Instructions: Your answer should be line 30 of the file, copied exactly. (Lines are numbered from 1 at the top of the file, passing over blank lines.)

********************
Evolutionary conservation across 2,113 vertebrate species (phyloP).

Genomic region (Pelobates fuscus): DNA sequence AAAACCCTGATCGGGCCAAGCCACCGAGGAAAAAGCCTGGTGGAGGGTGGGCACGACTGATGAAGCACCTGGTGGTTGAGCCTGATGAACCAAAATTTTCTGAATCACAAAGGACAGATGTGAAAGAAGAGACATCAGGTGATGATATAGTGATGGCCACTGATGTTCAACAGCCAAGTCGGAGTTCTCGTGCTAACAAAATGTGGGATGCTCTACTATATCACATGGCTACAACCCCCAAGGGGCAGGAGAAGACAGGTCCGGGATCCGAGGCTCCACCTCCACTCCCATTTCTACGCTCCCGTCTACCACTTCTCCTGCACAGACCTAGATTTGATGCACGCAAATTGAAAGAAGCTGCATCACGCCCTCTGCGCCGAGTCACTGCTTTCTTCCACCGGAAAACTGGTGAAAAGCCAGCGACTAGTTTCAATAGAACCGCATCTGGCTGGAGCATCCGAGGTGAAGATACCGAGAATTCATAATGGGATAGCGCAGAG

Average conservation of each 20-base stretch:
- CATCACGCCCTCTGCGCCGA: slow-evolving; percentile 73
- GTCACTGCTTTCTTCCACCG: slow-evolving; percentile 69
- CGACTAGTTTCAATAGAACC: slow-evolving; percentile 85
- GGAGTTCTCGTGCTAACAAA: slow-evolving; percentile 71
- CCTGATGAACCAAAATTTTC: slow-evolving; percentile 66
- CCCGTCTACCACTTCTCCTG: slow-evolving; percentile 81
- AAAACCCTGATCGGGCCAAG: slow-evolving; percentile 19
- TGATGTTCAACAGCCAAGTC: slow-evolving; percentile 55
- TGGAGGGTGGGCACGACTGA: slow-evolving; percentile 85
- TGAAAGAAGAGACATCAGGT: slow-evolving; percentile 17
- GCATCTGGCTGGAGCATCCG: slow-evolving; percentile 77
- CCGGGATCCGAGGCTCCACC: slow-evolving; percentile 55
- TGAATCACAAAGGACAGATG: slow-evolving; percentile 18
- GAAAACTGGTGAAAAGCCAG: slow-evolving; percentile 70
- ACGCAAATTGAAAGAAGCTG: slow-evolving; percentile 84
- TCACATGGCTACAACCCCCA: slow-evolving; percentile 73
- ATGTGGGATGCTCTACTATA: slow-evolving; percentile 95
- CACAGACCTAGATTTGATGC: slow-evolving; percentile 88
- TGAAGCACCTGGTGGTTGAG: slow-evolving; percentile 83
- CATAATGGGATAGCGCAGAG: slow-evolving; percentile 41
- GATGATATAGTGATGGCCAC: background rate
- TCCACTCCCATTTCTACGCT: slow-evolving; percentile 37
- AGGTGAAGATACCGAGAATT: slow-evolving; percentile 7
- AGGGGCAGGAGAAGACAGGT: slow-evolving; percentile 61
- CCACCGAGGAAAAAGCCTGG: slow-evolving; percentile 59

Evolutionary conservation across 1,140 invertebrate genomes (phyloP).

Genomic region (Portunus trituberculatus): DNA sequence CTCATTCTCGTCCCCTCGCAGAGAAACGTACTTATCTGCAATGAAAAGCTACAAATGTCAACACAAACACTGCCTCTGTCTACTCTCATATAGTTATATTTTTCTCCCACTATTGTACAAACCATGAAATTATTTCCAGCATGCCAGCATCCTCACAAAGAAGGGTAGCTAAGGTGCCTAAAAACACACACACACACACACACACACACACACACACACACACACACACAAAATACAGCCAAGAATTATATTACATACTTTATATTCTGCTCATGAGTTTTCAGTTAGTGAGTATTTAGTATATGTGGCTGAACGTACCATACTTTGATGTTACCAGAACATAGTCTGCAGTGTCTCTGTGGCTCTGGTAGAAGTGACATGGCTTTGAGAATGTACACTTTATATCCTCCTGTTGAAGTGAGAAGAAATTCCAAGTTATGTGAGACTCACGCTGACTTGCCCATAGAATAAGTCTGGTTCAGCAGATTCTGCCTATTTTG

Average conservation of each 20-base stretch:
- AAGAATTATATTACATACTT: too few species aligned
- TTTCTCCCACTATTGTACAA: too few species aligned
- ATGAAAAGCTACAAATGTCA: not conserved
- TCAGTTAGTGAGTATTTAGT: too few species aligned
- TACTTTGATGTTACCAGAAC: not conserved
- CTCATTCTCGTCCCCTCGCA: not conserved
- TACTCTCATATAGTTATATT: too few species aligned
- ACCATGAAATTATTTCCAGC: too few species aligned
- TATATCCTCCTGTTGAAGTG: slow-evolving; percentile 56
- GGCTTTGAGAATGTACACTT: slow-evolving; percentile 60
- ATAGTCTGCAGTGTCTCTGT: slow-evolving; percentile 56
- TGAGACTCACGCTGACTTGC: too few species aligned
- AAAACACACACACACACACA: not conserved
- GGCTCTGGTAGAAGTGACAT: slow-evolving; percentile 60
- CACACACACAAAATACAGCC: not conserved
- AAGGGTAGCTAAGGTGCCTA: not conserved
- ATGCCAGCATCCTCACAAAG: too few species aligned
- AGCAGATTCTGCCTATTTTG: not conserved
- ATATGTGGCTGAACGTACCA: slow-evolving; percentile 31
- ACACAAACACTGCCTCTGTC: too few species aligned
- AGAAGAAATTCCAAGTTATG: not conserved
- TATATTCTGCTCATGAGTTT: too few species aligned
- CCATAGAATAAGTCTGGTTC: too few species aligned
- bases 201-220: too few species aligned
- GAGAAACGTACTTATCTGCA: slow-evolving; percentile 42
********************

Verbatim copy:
Genomic region (Portunus trituberculatus): DNA sequence CTCATTCTCGTCCCCTCGCAGAGAAACGTACTTATCTGCAATGAAAAGCTACAAATGTCAACACAAACACTGCCTCTGTCTACTCTCATATAGTTATATTTTTCTCCCACTATTGTACAAACCATGAAATTATTTCCAGCATGCCAGCATCCTCACAAAGAAGGGTAGCTAAGGTGCCTAAAAACACACACACACACACACACACACACACACACACACACACACACACAAAATACAGCCAAGAATTATATTACATACTTTATATTCTGCTCATGAGTTTTCAGTTAGTGAGTATTTAGTATATGTGGCTGAACGTACCATACTTTGATGTTACCAGAACATAGTCTGCAGTGTCTCTGTGGCTCTGGTAGAAGTGACATGGCTTTGAGAATGTACACTTTATATCCTCCTGTTGAAGTGAGAAGAAATTCCAAGTTATGTGAGACTCACGCTGACTTGCCCATAGAATAAGTCTGGTTCAGCAGATTCTGCCTATTTTG